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Maryland’s Medical Marijuana Licensing Process Marred by Experts’ Unreported Business Interests

Despite a double-blind set up, some of the people tasked with picking Maryland’s medical cannabis providers had relationships with the applicants they were grading.

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Medical marijuana has been legal in Maryland since 2014, but years of regulatory negligence have left patients without any state-approved access. Dispensaries are finally slated to open their doors and start selling pot this Fall, but a new discovery could delay the fledgling program even further.

According to an investigative report from the Washington Post, the experts tasked with selecting which applicants would be awarded licenses and permits to operate medical marijuana businesses had a number of undisclosed personal and professional relationships with the ganjapreneurs whose businesses they were grading.

Because the wide world of legal weed is actually pretty small, it’s not surprising that the people with enough knowledge to properly evaluate the state’s cultivation, distribution and retail applications also happen to be heavily involved in the industry themselves, but uncertainties surrounding previous knowledge and disclosure are raising more questions than they’re answering.

To curtail such biases, the Regional Economic Studies Institute (RESI) at Towson University was commissioned to oversee the selection committee. Names of applicants and experts were hidden from each other and the public, creating a double-blind study that the Institute hoped would make coercion impossible. Still, experts were able to recognize proprietary products and skills, and researchers were unable to catch all of the industry ties.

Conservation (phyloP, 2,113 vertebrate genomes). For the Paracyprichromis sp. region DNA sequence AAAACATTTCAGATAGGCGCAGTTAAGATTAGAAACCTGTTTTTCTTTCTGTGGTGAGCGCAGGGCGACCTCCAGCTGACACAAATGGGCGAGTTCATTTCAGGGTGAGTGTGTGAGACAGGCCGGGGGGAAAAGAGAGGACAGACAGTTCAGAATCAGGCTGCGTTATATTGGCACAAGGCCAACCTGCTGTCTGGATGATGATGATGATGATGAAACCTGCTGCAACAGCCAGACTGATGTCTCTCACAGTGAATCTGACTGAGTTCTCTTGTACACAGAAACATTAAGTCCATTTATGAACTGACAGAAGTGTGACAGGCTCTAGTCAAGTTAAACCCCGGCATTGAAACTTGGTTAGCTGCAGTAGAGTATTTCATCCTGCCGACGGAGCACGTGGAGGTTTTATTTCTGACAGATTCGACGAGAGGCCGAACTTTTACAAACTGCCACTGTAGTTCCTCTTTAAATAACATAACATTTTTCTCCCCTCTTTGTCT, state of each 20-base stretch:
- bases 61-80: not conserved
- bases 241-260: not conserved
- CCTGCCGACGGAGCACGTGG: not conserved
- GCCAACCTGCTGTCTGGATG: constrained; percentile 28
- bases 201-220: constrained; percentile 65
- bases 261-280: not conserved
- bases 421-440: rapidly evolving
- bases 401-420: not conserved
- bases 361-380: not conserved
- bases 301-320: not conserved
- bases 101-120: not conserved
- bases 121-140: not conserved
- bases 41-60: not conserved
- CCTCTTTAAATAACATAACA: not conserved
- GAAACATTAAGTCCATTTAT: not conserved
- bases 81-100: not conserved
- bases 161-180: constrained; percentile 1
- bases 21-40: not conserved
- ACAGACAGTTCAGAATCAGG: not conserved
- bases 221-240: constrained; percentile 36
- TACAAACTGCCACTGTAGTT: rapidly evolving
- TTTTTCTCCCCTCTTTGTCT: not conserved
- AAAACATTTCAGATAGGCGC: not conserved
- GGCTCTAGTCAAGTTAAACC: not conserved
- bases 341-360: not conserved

In one instance, selection committee member Julia Germaine, the co-founder and current compliance manager of Massachusetts medical marijuana business Temescal Wellness, signed a form stating she had “no known relationships” with anyone applying for a MMJ license in Maryland, but less than two months later it was found that Germaine’s husband and Temescal co-founder, Nial DeMena, had submitted applications under the very same brand that the couple runs in Massachusetts.

When pressed about the convenient relationship, Germaine stuck by her claim that she had no idea her husband was applying for MMJ permits in Maryland and that he was not aware of her status as a selection committee member.

“Did I know? Of course not,” Germaine said in a telephone interview with the Post. “You can look at my scores and evaluate the individual scores and see no irregularity, Temescal must have written a good application across the board.”

Germaine alerted the institute when she recognized a security officer’s credentials while reviewing the Temescal application, but because it didn’t have a name on it, the institute did not remove her from her committee role.

“It is not a conflict of interest simply to know someone professionally who is working in the industry,” Daraius Irani, the head of the Towson institute, said. “However, had Julia Germaine revealed to RESI that her husband was the general manager of a company that was applying for a license, or that she was affiliated with a company that was applying for a license, she would not have been an evaluator at all.”

In another instance, the Post found out that two experts with ties to Washington D.C. dispensary Metropolitan Wellness Center had not been entirely honest about their industry relationships. While Vanessa West, the general manager of Metropolitan Wellness told the institute about her ties to investors who would be applying for licenses in Maryland, Mike Cuthriell, the president of Metropolitan Wellness failed to notify the institute, despite the very same connections as West.

State officials are still looking into the irregularities, but if you ask industry advocates, while the permitting process was less than ideal, delaying the MMJ market any longer would only be doing a disservice to Maryland’s patients in need.

“It illustrates the fact that when you have government granting a limited number of licenses, there needs to be full transparency with the public,” Kate Bell, a lobbyist for the Marijuana Policy Project, said. “Setting up this system, there was no transparency.”

Now that the process is complete, albeit shadily, the Post was able to find the names of the committee experts and their roles thanks to a Freedom of Information Act request. You can see the names and expertise of all of the licensing members here.